Seek out ways to help you cope with the aftereffects of the trauma of finding your loved one’s dead body. Witnessing such things may leave you psychologically scarred for the rest of your life.

Find a core group of people who can help you sort out your feelings and who can jump in to lend a hand when needed. Your support system can start at home and expand to your close circle of friends or acquaintances who are familiar with what you’ve gone through.

8. Find one-on-one support

The psychological impact of finding your deceased loved one may require you to seek out and connect with other survivors who can share in your experience. You can find others who have also been impacted by this experience via online support groups. When you’re ready, talk things over with someone you’ve gotten to know and trust.

Keep in mind that not everyone you’ll meet on the internet is who they say they are. Try and get to know them before opening up with all your innermost thoughts and feelings. Some people tend to prey on the vulnerabilities of others during their times of loss. 

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9. Start journaling

Getting your grief out and onto paper is one of the first steps toward processing your psychological and emotional trauma and begin healing from it. Consider reading your journal out loud to your grief support group or others who’ve pledged their support.

Keep track of your ups and downs as you go through your grief. It can help you get your feelings out when having witnessed this type of trauma. Suppressing your emotions may make the healing process more difficult for you and lead to more complicated grief types. 

You can read our guide on grief journaling for more.

10. Understand how grief works

Grief is known to come in stages. Although the grieving process is not linear, you can expect to experience certain aspects of grief predictably. The initial stages of grief are known to produce periods of shock, disbelief, sadness, and anger.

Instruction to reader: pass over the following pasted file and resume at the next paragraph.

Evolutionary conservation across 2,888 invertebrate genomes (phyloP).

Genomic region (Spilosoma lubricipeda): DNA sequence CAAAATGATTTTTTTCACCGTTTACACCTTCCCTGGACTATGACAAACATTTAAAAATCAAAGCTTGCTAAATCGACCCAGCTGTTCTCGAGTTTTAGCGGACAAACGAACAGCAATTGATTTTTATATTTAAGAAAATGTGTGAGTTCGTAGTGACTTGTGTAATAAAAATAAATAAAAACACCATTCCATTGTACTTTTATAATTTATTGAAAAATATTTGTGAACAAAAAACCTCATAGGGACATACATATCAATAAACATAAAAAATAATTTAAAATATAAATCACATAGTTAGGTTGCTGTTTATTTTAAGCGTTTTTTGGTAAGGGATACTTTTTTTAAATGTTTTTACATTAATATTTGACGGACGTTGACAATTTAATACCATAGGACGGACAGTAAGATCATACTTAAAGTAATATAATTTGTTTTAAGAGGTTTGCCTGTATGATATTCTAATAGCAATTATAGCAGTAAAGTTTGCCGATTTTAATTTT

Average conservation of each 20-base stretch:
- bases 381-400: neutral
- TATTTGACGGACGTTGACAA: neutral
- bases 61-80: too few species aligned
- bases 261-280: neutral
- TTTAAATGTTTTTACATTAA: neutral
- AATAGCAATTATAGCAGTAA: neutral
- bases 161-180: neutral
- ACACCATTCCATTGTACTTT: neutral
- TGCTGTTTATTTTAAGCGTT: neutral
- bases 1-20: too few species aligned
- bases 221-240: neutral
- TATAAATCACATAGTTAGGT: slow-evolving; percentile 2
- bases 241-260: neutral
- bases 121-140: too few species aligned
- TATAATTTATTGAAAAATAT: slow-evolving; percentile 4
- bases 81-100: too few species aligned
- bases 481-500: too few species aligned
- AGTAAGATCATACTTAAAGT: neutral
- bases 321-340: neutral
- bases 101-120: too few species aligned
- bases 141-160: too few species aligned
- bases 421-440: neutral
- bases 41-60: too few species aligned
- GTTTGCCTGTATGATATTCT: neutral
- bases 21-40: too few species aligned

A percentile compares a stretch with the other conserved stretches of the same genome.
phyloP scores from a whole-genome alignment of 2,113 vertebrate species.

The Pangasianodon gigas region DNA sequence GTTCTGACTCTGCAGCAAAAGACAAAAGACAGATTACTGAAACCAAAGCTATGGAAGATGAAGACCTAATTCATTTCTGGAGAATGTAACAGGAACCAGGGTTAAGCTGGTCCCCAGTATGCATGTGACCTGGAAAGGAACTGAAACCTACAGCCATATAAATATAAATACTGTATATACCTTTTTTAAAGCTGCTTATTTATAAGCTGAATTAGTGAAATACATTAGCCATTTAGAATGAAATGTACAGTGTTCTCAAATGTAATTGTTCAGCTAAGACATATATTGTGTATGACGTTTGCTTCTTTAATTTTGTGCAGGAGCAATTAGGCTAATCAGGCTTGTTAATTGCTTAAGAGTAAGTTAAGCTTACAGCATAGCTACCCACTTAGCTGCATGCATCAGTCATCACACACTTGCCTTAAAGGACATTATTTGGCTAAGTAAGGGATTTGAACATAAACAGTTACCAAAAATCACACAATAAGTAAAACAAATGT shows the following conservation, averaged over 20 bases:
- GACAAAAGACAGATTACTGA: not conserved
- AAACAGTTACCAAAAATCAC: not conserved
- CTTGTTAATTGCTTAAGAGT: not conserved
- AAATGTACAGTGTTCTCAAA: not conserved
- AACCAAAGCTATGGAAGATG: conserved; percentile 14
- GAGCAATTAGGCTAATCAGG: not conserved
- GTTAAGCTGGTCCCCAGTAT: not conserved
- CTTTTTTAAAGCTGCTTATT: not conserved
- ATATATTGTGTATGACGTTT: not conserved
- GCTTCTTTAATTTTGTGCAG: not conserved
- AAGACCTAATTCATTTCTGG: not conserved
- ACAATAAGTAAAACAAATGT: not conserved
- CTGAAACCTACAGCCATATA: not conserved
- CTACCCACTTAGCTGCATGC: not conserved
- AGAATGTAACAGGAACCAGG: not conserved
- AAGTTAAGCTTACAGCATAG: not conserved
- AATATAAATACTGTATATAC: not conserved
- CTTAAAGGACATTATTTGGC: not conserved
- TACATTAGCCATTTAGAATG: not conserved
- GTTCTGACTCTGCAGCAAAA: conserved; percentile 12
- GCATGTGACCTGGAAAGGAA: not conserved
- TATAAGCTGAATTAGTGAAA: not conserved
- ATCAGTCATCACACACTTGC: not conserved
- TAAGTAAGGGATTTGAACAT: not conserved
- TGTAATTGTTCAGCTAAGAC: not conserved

When faced with the trauma of finding or seeing your loved one’s dead body, you can expect the impact to be tough on you. The healing process can take a long time and shouldn’t be rushed. Read up on how grief works and how you can expect it to impact you in the coming weeks and months.

11. Get professional help

As time goes on, you’ll either experience your grief lessening, staying the same or getting worse. Keep track of what’s going on with your feelings and emotions, as well as your energy levels.

Notice when you’re struggling with functioning or with severe feelings of depression that never seem to let up. These may be signs to consider the professional help of an online therapist or counselor

Dealing With Finding a Loved One Dead 

Finding or seeing the dead body of your loved one is an experience you’ll carry with you for the rest of your life. You’ll find it difficult to erase the images from your mind regardless of how much you try and forget what you’ve seen. You can stop the images from affecting you by seeking therapy if the trauma remains after a few weeks or months.

You may never get over it, but you’ll get through it, and as time goes on, you’ll be better able to deal with your loss and experiences.